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Thomas Quinn Address to the First Congress of the French Language in Canada (1912)


It was in 1847. A famine more terrible than that which had preceded it threatened the Irish people with a complete extermination. The most astonishing spectacle was not to see people die, but to see them live, so great was the distress.

In the course of three years, more than four million of these happy ills, miraculously escaped death, took the path of exile. Walking ghosts, they went away, crying, asking for hospitality from wealthier countries.

Providence wanted us to be thrown, after a navigation of two months, on the coasts of Grosse-Ile.

A disease that science has not found anywhere else, famine fever, added its terrible addictions to so many other pains

Canada, however, had seen these unfortunates coming, and recognized them as brothers. Touched with compassion, Canadian French priests, braving the epidemic, competed for the glory of going to help them.

French Canadian clergy, be eternally blessed with your heroism! Above all, you who have fallen victims of your devotion, glorious martyrs of charity, enjoy in the glory of the justly deserved reward!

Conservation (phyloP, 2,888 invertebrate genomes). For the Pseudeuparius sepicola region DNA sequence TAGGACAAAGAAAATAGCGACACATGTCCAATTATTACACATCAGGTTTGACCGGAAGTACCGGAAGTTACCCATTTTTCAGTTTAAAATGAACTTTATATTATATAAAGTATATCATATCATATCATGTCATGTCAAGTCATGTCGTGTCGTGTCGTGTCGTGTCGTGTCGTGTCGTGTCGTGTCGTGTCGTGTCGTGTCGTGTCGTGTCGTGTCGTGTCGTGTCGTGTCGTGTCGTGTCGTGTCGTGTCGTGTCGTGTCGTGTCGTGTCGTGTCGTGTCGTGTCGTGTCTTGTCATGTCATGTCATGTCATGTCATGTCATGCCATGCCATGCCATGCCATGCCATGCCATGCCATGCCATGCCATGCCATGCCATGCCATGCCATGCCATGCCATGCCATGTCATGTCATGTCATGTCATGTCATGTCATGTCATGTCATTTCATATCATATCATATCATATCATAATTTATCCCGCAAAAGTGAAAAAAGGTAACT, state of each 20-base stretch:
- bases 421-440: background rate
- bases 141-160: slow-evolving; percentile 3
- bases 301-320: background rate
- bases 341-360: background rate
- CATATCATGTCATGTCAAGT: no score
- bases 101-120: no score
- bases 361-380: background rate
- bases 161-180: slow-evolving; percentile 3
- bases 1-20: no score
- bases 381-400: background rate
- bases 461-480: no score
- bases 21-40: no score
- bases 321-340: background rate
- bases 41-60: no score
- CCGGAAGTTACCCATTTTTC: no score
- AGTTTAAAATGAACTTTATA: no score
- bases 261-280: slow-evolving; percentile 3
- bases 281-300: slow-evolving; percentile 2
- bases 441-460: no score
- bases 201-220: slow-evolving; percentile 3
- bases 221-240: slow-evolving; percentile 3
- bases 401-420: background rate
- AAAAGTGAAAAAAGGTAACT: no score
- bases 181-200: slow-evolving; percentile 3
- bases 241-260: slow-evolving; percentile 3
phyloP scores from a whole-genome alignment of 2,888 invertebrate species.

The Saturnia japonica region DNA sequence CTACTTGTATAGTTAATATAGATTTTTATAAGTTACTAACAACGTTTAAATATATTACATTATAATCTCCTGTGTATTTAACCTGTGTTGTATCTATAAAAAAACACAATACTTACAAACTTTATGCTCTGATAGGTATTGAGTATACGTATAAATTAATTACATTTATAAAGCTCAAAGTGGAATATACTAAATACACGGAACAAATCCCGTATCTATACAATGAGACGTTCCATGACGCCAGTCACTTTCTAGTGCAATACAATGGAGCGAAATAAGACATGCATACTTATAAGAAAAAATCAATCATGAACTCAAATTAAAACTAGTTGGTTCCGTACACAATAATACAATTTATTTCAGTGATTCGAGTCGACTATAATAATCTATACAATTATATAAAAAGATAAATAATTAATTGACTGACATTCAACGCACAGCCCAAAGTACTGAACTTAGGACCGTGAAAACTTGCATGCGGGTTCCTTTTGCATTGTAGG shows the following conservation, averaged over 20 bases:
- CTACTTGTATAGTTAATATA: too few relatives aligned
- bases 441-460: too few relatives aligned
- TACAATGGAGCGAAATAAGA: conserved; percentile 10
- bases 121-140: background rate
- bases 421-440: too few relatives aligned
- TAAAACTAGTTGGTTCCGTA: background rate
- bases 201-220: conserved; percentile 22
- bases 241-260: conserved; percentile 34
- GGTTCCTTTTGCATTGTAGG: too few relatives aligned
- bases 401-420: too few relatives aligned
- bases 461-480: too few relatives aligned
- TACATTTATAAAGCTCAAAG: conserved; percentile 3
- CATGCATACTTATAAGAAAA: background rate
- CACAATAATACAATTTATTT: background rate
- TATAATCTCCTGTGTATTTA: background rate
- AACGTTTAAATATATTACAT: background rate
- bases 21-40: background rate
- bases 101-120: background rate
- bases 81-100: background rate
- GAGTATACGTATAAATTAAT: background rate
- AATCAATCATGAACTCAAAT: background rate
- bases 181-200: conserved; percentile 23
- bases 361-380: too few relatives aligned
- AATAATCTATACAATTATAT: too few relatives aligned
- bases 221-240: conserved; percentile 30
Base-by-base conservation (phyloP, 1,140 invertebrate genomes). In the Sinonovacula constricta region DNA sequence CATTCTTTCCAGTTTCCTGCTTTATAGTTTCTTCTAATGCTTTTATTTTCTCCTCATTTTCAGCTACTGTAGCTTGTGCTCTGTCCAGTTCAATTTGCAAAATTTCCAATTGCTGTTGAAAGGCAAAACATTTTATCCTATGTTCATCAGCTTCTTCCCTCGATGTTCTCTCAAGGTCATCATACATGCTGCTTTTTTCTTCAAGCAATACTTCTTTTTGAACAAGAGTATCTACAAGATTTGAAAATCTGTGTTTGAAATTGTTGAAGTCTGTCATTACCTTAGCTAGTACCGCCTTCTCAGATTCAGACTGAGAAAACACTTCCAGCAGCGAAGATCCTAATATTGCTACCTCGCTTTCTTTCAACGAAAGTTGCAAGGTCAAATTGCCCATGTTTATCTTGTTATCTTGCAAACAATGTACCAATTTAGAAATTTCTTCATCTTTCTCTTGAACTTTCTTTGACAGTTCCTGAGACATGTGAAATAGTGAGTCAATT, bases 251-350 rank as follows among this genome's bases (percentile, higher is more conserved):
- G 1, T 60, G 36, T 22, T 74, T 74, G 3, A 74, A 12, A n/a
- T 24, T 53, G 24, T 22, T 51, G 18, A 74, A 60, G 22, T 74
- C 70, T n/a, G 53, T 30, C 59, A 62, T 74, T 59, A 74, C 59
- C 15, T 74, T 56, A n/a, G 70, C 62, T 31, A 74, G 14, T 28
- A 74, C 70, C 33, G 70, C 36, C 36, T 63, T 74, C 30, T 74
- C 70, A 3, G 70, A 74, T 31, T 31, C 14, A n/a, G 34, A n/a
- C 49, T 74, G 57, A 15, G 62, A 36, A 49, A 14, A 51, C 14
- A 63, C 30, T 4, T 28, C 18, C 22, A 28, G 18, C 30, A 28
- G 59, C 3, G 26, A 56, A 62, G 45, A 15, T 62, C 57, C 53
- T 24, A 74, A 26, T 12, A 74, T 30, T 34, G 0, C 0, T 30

Thanks to your tireless charity, my unfortunate parents were able to fall asleep from their last sleep, in peace with God, forgiving to their enemies and taking away the ineffable consolation of leaving their children in the care of the French Canadian priest.

I still remember one of these admirable ecclesiastics leading us to the bedside of my dying father. On seeing us, the latter, in a faltering voice, told us again the old Irish adage: Remember your soul and your liberty. Remember your soul and your freedom.

Sixty-six years have passed since then, but my soul has kept grateful to the French Canadian people, and my spirit has remained jealous of their rights and freedoms.